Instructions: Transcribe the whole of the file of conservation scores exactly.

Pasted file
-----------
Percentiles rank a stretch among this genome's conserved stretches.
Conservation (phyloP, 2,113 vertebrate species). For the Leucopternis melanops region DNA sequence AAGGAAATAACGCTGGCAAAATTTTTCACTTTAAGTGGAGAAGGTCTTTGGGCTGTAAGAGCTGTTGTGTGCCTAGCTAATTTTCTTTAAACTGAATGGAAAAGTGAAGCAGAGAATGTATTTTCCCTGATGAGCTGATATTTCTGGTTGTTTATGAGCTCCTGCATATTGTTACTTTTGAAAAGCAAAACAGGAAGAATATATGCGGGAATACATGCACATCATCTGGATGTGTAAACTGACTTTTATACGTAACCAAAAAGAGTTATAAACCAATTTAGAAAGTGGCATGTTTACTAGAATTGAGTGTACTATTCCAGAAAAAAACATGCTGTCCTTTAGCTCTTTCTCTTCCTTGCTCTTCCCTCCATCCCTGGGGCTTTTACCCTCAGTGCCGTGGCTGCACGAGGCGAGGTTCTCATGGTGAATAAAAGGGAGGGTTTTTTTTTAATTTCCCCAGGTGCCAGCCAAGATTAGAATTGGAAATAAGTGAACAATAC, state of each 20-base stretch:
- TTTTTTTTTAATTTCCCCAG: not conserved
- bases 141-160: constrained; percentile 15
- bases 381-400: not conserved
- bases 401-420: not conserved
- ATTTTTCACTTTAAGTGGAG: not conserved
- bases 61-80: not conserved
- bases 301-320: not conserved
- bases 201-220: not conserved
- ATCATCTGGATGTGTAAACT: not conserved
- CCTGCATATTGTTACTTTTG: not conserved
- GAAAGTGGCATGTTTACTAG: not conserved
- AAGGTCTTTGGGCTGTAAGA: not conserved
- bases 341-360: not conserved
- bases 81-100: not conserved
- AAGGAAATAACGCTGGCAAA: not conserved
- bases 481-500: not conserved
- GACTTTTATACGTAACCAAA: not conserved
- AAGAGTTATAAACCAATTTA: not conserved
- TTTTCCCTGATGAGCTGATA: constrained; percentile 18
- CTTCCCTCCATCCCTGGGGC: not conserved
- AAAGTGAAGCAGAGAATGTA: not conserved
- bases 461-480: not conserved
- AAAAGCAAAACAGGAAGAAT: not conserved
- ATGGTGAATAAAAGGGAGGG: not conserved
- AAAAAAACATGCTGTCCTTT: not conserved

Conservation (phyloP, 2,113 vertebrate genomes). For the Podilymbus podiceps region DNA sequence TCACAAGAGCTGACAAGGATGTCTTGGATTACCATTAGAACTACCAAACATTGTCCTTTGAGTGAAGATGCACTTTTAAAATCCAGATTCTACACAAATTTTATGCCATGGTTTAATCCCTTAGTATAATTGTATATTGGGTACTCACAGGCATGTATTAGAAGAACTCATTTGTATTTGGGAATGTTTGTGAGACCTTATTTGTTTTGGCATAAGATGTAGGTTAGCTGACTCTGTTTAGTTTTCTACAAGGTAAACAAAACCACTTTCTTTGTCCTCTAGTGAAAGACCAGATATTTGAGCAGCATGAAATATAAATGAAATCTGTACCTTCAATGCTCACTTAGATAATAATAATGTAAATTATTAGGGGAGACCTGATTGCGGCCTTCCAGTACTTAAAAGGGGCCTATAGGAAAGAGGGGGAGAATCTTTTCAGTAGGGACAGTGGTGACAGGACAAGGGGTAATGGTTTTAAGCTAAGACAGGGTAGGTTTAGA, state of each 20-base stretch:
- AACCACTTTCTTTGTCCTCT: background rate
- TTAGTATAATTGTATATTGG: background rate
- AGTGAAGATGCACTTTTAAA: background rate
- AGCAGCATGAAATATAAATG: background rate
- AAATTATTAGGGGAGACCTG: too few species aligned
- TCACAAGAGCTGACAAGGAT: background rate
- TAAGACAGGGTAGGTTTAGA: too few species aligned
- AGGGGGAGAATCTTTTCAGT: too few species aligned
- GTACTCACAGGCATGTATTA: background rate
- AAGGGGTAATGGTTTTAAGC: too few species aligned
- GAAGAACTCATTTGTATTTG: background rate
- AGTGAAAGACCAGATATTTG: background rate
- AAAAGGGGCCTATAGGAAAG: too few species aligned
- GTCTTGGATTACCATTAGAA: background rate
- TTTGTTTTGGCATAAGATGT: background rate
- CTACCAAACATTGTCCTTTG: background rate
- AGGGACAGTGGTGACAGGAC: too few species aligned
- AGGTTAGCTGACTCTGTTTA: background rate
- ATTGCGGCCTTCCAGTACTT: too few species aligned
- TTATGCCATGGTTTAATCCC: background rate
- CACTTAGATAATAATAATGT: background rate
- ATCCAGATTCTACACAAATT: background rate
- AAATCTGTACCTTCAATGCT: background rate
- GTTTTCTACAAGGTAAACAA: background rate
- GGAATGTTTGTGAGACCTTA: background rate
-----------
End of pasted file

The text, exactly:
Percentiles rank a stretch among this genome's conserved stretches.
Conservation (phyloP, 2,113 vertebrate species). For the Leucopternis melanops region DNA sequence AAGGAAATAACGCTGGCAAAATTTTTCACTTTAAGTGGAGAAGGTCTTTGGGCTGTAAGAGCTGTTGTGTGCCTAGCTAATTTTCTTTAAACTGAATGGAAAAGTGAAGCAGAGAATGTATTTTCCCTGATGAGCTGATATTTCTGGTTGTTTATGAGCTCCTGCATATTGTTACTTTTGAAAAGCAAAACAGGAAGAATATATGCGGGAATACATGCACATCATCTGGATGTGTAAACTGACTTTTATACGTAACCAAAAAGAGTTATAAACCAATTTAGAAAGTGGCATGTTTACTAGAATTGAGTGTACTATTCCAGAAAAAAACATGCTGTCCTTTAGCTCTTTCTCTTCCTTGCTCTTCCCTCCATCCCTGGGGCTTTTACCCTCAGTGCCGTGGCTGCACGAGGCGAGGTTCTCATGGTGAATAAAAGGGAGGGTTTTTTTTTAATTTCCCCAGGTGCCAGCCAAGATTAGAATTGGAAATAAGTGAACAATAC, state of each 20-base stretch:
- TTTTTTTTTAATTTCCCCAG: not conserved
- bases 141-160: constrained; percentile 15
- bases 381-400: not conserved
- bases 401-420: not conserved
- ATTTTTCACTTTAAGTGGAG: not conserved
- bases 61-80: not conserved
- bases 301-320: not conserved
- bases 201-220: not conserved
- ATCATCTGGATGTGTAAACT: not conserved
- CCTGCATATTGTTACTTTTG: not conserved
- GAAAGTGGCATGTTTACTAG: not conserved
- AAGGTCTTTGGGCTGTAAGA: not conserved
- bases 341-360: not conserved
- bases 81-100: not conserved
- AAGGAAATAACGCTGGCAAA: not conserved
- bases 481-500: not conserved
- GACTTTTATACGTAACCAAA: not conserved
- AAGAGTTATAAACCAATTTA: not conserved
- TTTTCCCTGATGAGCTGATA: constrained; percentile 18
- CTTCCCTCCATCCCTGGGGC: not conserved
- AAAGTGAAGCAGAGAATGTA: not conserved
- bases 461-480: not conserved
- AAAAGCAAAACAGGAAGAAT: not conserved
- ATGGTGAATAAAAGGGAGGG: not conserved
- AAAAAAACATGCTGTCCTTT: not conserved

Conservation (phyloP, 2,113 vertebrate genomes). For the Podilymbus podiceps region DNA sequence TCACAAGAGCTGACAAGGATGTCTTGGATTACCATTAGAACTACCAAACATTGTCCTTTGAGTGAAGATGCACTTTTAAAATCCAGATTCTACACAAATTTTATGCCATGGTTTAATCCCTTAGTATAATTGTATATTGGGTACTCACAGGCATGTATTAGAAGAACTCATTTGTATTTGGGAATGTTTGTGAGACCTTATTTGTTTTGGCATAAGATGTAGGTTAGCTGACTCTGTTTAGTTTTCTACAAGGTAAACAAAACCACTTTCTTTGTCCTCTAGTGAAAGACCAGATATTTGAGCAGCATGAAATATAAATGAAATCTGTACCTTCAATGCTCACTTAGATAATAATAATGTAAATTATTAGGGGAGACCTGATTGCGGCCTTCCAGTACTTAAAAGGGGCCTATAGGAAAGAGGGGGAGAATCTTTTCAGTAGGGACAGTGGTGACAGGACAAGGGGTAATGGTTTTAAGCTAAGACAGGGTAGGTTTAGA, state of each 20-base stretch:
- AACCACTTTCTTTGTCCTCT: background rate
- TTAGTATAATTGTATATTGG: background rate
- AGTGAAGATGCACTTTTAAA: background rate
- AGCAGCATGAAATATAAATG: background rate
- AAATTATTAGGGGAGACCTG: too few species aligned
- TCACAAGAGCTGACAAGGAT: background rate
- TAAGACAGGGTAGGTTTAGA: too few species aligned
- AGGGGGAGAATCTTTTCAGT: too few species aligned
- GTACTCACAGGCATGTATTA: background rate
- AAGGGGTAATGGTTTTAAGC: too few species aligned
- GAAGAACTCATTTGTATTTG: background rate
- AGTGAAAGACCAGATATTTG: background rate
- AAAAGGGGCCTATAGGAAAG: too few species aligned
- GTCTTGGATTACCATTAGAA: background rate
- TTTGTTTTGGCATAAGATGT: background rate
- CTACCAAACATTGTCCTTTG: background rate
- AGGGACAGTGGTGACAGGAC: too few species aligned
- AGGTTAGCTGACTCTGTTTA: background rate
- ATTGCGGCCTTCCAGTACTT: too few species aligned
- TTATGCCATGGTTTAATCCC: background rate
- CACTTAGATAATAATAATGT: background rate
- ATCCAGATTCTACACAAATT: background rate
- AAATCTGTACCTTCAATGCT: background rate
- GTTTTCTACAAGGTAAACAA: background rate
- GGAATGTTTGTGAGACCTTA: background rate